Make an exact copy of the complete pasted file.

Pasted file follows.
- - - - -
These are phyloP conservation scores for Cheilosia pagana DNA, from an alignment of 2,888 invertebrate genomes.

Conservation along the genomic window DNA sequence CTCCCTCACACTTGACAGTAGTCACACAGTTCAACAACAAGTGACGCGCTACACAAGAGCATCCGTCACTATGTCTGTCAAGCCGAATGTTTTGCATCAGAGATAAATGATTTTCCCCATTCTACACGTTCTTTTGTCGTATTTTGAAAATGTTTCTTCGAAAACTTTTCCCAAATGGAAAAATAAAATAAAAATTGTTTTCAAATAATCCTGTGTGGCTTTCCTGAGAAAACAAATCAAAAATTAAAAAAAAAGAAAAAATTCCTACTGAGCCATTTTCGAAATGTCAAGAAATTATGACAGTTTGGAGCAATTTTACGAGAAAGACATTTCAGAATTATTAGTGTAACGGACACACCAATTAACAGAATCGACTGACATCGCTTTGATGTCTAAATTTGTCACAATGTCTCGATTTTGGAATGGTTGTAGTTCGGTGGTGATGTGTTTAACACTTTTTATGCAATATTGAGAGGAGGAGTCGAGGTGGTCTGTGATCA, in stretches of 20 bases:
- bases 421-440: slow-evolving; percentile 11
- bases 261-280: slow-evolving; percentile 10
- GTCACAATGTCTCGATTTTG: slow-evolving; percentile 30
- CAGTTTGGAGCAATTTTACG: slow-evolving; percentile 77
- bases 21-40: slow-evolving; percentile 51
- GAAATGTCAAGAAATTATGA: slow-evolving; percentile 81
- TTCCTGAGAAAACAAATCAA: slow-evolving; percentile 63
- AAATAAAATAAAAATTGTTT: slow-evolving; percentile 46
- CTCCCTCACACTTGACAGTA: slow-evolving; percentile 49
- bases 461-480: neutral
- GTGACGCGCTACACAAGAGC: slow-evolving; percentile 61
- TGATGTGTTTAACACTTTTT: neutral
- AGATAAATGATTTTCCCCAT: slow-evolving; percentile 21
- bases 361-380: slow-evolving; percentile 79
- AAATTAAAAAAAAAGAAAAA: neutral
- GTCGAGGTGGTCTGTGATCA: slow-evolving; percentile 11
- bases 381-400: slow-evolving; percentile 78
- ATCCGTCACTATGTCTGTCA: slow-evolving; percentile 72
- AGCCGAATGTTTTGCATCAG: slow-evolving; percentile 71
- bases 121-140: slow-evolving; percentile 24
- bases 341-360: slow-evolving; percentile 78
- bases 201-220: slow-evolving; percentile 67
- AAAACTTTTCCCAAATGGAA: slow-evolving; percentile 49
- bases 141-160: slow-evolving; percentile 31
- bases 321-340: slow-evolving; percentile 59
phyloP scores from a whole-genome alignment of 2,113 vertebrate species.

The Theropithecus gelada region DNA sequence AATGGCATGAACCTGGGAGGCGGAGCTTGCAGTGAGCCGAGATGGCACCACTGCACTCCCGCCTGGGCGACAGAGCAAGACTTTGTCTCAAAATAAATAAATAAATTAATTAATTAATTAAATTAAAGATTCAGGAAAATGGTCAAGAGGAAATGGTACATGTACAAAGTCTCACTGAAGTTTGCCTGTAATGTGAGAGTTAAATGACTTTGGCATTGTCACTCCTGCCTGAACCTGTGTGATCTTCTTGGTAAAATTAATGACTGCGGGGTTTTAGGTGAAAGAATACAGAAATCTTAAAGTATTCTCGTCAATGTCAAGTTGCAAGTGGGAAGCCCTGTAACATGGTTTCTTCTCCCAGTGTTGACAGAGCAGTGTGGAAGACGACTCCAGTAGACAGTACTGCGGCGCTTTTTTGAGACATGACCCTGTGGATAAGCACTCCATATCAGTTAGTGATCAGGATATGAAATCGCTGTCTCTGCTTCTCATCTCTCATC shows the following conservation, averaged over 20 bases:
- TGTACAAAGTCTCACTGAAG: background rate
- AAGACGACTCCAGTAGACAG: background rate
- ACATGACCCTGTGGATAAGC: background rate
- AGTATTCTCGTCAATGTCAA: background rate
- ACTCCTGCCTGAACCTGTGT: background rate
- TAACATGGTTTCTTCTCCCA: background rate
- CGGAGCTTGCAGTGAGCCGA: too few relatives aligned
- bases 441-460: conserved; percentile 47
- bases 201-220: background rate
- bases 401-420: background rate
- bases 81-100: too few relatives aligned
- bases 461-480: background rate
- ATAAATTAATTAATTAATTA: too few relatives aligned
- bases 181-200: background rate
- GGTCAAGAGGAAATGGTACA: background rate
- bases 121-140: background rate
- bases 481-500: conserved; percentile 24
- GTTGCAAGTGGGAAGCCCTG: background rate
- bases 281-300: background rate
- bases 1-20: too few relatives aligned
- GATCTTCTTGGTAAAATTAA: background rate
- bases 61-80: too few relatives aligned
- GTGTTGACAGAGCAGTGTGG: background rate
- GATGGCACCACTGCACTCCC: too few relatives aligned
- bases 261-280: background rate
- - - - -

These are phyloP conservation scores for Cheilosia pagana DNA, from an alignment of 2,888 invertebrate genomes.

Conservation along the genomic window DNA sequence CTCCCTCACACTTGACAGTAGTCACACAGTTCAACAACAAGTGACGCGCTACACAAGAGCATCCGTCACTATGTCTGTCAAGCCGAATGTTTTGCATCAGAGATAAATGATTTTCCCCATTCTACACGTTCTTTTGTCGTATTTTGAAAATGTTTCTTCGAAAACTTTTCCCAAATGGAAAAATAAAATAAAAATTGTTTTCAAATAATCCTGTGTGGCTTTCCTGAGAAAACAAATCAAAAATTAAAAAAAAAGAAAAAATTCCTACTGAGCCATTTTCGAAATGTCAAGAAATTATGACAGTTTGGAGCAATTTTACGAGAAAGACATTTCAGAATTATTAGTGTAACGGACACACCAATTAACAGAATCGACTGACATCGCTTTGATGTCTAAATTTGTCACAATGTCTCGATTTTGGAATGGTTGTAGTTCGGTGGTGATGTGTTTAACACTTTTTATGCAATATTGAGAGGAGGAGTCGAGGTGGTCTGTGATCA, in stretches of 20 bases:
- bases 421-440: slow-evolving; percentile 11
- bases 261-280: slow-evolving; percentile 10
- GTCACAATGTCTCGATTTTG: slow-evolving; percentile 30
- CAGTTTGGAGCAATTTTACG: slow-evolving; percentile 77
- bases 21-40: slow-evolving; percentile 51
- GAAATGTCAAGAAATTATGA: slow-evolving; percentile 81
- TTCCTGAGAAAACAAATCAA: slow-evolving; percentile 63
- AAATAAAATAAAAATTGTTT: slow-evolving; percentile 46
- CTCCCTCACACTTGACAGTA: slow-evolving; percentile 49
- bases 461-480: neutral
- GTGACGCGCTACACAAGAGC: slow-evolving; percentile 61
- TGATGTGTTTAACACTTTTT: neutral
- AGATAAATGATTTTCCCCAT: slow-evolving; percentile 21
- bases 361-380: slow-evolving; percentile 79
- AAATTAAAAAAAAAGAAAAA: neutral
- GTCGAGGTGGTCTGTGATCA: slow-evolving; percentile 11
- bases 381-400: slow-evolving; percentile 78
- ATCCGTCACTATGTCTGTCA: slow-evolving; percentile 72
- AGCCGAATGTTTTGCATCAG: slow-evolving; percentile 71
- bases 121-140: slow-evolving; percentile 24
- bases 341-360: slow-evolving; percentile 78
- bases 201-220: slow-evolving; percentile 67
- AAAACTTTTCCCAAATGGAA: slow-evolving; percentile 49
- bases 141-160: slow-evolving; percentile 31
- bases 321-340: slow-evolving; percentile 59
phyloP scores from a whole-genome alignment of 2,113 vertebrate species.

The Theropithecus gelada region DNA sequence AATGGCATGAACCTGGGAGGCGGAGCTTGCAGTGAGCCGAGATGGCACCACTGCACTCCCGCCTGGGCGACAGAGCAAGACTTTGTCTCAAAATAAATAAATAAATTAATTAATTAATTAAATTAAAGATTCAGGAAAATGGTCAAGAGGAAATGGTACATGTACAAAGTCTCACTGAAGTTTGCCTGTAATGTGAGAGTTAAATGACTTTGGCATTGTCACTCCTGCCTGAACCTGTGTGATCTTCTTGGTAAAATTAATGACTGCGGGGTTTTAGGTGAAAGAATACAGAAATCTTAAAGTATTCTCGTCAATGTCAAGTTGCAAGTGGGAAGCCCTGTAACATGGTTTCTTCTCCCAGTGTTGACAGAGCAGTGTGGAAGACGACTCCAGTAGACAGTACTGCGGCGCTTTTTTGAGACATGACCCTGTGGATAAGCACTCCATATCAGTTAGTGATCAGGATATGAAATCGCTGTCTCTGCTTCTCATCTCTCATC shows the following conservation, averaged over 20 bases:
- TGTACAAAGTCTCACTGAAG: background rate
- AAGACGACTCCAGTAGACAG: background rate
- ACATGACCCTGTGGATAAGC: background rate
- AGTATTCTCGTCAATGTCAA: background rate
- ACTCCTGCCTGAACCTGTGT: background rate
- TAACATGGTTTCTTCTCCCA: background rate
- CGGAGCTTGCAGTGAGCCGA: too few relatives aligned
- bases 441-460: conserved; percentile 47
- bases 201-220: background rate
- bases 401-420: background rate
- bases 81-100: too few relatives aligned
- bases 461-480: background rate
- ATAAATTAATTAATTAATTA: too few relatives aligned
- bases 181-200: background rate
- GGTCAAGAGGAAATGGTACA: background rate
- bases 121-140: background rate
- bases 481-500: conserved; percentile 24
- GTTGCAAGTGGGAAGCCCTG: background rate
- bases 281-300: background rate
- bases 1-20: too few relatives aligned
- GATCTTCTTGGTAAAATTAA: background rate
- bases 61-80: too few relatives aligned
- GTGTTGACAGAGCAGTGTGG: background rate
- GATGGCACCACTGCACTCCC: too few relatives aligned
- bases 261-280: background rate